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Example of Aldehydes

Aldehydes are substances that are part of the great Organic Chemistry , having a general formula RCHO . Together with the Ketones, which are RRCO-shaped, they are called Carbonyl Compounds .

The functional group of aldehydes is the carbonyl group C = O . In an Aldehyde there is at least one Hydrogen atom attached to the carbon of the Carbonyl group. Formaldehyde, the simplest aldehyde, has two hydrogens bound to the Carbonyl group, its final formula being: H 2 C = O. It also has the commercial name of Formol.

Also linked to the Carbon of the Carbonyl group, is the radical R , which may be an aliphatic hydrocarbon chain or an aromatic ring .

 

The simplest Aldehyde, Formaldehyde (H 2 C = O) tends to polymerize , that is, the individual molecules join together to form a compound of high molecular mass. In this polymerization, much heat is released and is often explosive, so formaldehyde is usually prepared and stored in aqueous solution, to reduce its concentration.

Formaldehyde, a very unpleasant odor liquid is a raw material in the polymer industry. In the laboratory, it is used as a preservative for dead animals. Aldehydes of higher molecular mass, such as cinnamic aldehyde or butyraldehyde, have a pleasant smell and are used in the manufacture of perfumes.

Aldehydes are more reactive than ketones due to the fact that the carbonyl functional group is at the end of the chain of these. Ketones have the carbonyl group closed by the two radicals R.

Nomenclature of the Aldehydes

The common names of the aldehydes are derived from the corresponding carboxylic acids . Only the ending “ico” is replaced by aldehyde, and the word acid is eliminated.

The aldehydes that have a branched chain in their R, will take the name of the longest chain formed. The rest will be a substituent.

The IUPAC names of the aldehydes follow a common pattern: the longest chain containing the carbonyl group -CHO is considered as the parent structure and is named after replacing the “or” ending of the alkane with “al”. The position of a radical or substituent is indicated by a number, the carbonyl carbon always remaining as Carbon 1.

Properties of Aldehydes

The polarized Carbonyl group converts the aldehydes into polar substances , so they have higher boiling points than the non-polar compounds of similar molecular weight. This results in that they will have to be heated more to make them boil.

The short chain aldehydes are soluble in water, probably because of the hydrogen bonds that can be established between the solvent molecules and the solute molecules. The limit solubility is reached around five carbons. The aldehydes and ketones are soluble in the usual organic solvents.

Formaldehyde , the simplest, is a gas in its pure state, so it is used as an aqueous solution, called Formalin; in the form of one of its solid polymers called Paraformaldehyde, of form (CH 2 O) n ; or Trioxane (CH 2 O) 3 . When dry formaldehyde is needed, for example for a reaction, it is obtained by heating Paraformaldehyde or Trioxane.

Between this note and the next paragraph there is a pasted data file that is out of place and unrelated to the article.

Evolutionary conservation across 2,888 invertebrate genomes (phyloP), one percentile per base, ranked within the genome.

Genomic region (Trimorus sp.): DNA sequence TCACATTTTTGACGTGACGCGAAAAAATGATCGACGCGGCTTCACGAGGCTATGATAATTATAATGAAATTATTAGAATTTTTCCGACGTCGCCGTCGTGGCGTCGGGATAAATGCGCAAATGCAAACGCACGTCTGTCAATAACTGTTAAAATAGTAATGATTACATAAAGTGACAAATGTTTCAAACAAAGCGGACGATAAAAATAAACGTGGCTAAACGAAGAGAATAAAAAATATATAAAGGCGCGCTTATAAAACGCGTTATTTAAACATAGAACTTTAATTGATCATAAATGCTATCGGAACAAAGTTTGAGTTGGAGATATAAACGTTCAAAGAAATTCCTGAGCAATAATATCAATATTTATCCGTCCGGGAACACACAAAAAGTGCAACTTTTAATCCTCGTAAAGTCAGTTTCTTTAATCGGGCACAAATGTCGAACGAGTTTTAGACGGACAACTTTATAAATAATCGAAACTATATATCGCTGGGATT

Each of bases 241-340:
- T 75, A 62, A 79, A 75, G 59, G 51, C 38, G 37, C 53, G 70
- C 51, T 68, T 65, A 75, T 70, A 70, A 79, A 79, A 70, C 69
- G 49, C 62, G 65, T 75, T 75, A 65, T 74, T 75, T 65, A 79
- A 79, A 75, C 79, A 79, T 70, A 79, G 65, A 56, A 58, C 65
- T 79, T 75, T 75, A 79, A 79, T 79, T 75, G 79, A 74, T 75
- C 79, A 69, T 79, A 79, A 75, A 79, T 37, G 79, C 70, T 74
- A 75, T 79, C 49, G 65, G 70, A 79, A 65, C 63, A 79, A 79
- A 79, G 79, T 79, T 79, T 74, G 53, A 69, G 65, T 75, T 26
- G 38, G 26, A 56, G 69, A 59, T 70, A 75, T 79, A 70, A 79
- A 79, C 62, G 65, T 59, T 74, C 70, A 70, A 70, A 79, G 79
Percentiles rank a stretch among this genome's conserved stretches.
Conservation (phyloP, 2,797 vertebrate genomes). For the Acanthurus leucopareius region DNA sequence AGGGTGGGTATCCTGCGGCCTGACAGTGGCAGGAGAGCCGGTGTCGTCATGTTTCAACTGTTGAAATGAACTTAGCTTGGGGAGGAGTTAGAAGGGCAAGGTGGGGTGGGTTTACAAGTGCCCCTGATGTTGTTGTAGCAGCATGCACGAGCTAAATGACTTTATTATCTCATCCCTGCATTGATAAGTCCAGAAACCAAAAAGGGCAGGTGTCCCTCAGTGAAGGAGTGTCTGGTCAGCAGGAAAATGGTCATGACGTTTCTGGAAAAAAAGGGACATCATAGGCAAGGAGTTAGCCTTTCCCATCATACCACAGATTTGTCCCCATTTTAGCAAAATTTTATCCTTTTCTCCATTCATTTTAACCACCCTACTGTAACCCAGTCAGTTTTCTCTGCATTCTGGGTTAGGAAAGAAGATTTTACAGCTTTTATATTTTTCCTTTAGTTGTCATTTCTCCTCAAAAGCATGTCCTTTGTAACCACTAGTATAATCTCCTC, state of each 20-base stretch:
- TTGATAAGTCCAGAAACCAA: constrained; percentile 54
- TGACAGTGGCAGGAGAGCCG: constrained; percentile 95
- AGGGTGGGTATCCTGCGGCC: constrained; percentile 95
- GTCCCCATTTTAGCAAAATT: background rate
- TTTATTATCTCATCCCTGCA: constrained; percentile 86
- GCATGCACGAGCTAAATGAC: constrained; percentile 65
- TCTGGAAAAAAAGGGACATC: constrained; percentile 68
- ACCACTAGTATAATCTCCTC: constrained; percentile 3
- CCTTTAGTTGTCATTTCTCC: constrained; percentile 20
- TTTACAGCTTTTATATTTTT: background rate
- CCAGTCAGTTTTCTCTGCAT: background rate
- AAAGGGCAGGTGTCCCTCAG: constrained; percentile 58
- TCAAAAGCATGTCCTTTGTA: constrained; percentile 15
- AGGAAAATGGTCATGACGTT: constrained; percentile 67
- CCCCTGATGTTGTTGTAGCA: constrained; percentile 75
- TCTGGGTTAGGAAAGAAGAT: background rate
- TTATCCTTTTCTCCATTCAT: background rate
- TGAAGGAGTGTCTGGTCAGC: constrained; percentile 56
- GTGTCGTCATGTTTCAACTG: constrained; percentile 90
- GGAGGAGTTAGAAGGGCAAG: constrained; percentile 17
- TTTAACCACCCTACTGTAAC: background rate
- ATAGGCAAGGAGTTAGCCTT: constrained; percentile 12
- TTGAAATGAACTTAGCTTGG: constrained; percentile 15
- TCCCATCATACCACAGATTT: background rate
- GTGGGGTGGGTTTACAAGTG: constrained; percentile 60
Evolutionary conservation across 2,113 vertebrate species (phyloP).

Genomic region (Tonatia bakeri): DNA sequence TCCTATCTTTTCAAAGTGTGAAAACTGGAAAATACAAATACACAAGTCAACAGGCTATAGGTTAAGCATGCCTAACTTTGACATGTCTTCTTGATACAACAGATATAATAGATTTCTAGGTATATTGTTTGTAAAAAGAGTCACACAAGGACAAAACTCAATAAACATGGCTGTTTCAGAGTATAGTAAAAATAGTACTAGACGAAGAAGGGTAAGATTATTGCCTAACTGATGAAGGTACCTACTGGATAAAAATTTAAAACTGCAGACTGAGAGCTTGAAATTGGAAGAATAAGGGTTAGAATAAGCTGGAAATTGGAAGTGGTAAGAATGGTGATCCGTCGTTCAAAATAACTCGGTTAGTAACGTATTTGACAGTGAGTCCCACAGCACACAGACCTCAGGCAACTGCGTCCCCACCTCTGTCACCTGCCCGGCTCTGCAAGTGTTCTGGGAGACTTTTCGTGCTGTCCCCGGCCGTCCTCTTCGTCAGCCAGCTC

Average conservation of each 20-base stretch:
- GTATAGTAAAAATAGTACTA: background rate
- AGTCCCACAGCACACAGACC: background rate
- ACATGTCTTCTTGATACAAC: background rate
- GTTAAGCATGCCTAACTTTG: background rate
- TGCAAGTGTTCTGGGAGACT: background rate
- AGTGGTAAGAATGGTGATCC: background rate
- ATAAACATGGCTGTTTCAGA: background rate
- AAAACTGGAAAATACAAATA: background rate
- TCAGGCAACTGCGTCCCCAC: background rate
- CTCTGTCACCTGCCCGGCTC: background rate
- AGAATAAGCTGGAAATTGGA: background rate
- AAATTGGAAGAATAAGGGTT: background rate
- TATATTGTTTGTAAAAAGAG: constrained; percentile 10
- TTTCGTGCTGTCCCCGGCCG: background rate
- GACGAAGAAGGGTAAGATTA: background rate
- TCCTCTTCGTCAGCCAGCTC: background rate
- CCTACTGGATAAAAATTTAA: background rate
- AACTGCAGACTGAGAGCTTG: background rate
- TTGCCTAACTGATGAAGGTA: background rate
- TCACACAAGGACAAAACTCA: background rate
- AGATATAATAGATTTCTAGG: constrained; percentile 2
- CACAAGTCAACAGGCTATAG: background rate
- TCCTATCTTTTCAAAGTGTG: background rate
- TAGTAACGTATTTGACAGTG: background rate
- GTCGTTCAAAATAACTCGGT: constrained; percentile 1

Salicylaldehyde , called IUPAC ortho-hydroxybenzaldehyde, is one of the raw materials of aspirin, a drug commercially called Aspirin.

Benzaldehyde is a benzene ring together with a carbonyl group. It is a liquid with a transparent color that tends to pale yellow, and has a powerful fruity smell, cherries and bitter almonds. It is slightly soluble in water, but dissolves well in Alcohol or Ether. Since it oxidizes very easily in the presence of air, it must be protected from sunlight, in dry and ventilated places. Benzaldehyde is found in almonds, and can be obtained from seeds of fruits such as plums, cherries, peaches.

Butyraldehyde or Butanal has a characteristic apple aroma, so it is used as synthetic flavor in foods. In addition, it is used for the production of rubber accelerators. It also acts as an intermediate reagent in the manufacture of plasticizers, solvents and alcohols.

Acetaldehyde serves as raw material to oxidize and produce acetic acid. In addition, he is involved in production processes of perfumes, dyes, plastics and synthetic rubber.

 

Examples of aldehydes

  1. Formaldehyde or Formal
  2. Acetaldehyde or Etanal
  3. Propionaldehyde or Propanal
  4. Butiraldehyde or Butanal
  5. Pentanal
  6. Hexanal
  7. Benzaldehyde
  8. Tolualdehyde
  9. Salicylaldehyde
  10. PhenylAcetaldehyde
  11. Valeraldehyde
  12. Caproaldehyde
  13. Palmitaldehyde
  14. Estearaldehyde
  15. Isopropanal
  16. Isobutanal
  17. Isovaleraldehyde

 

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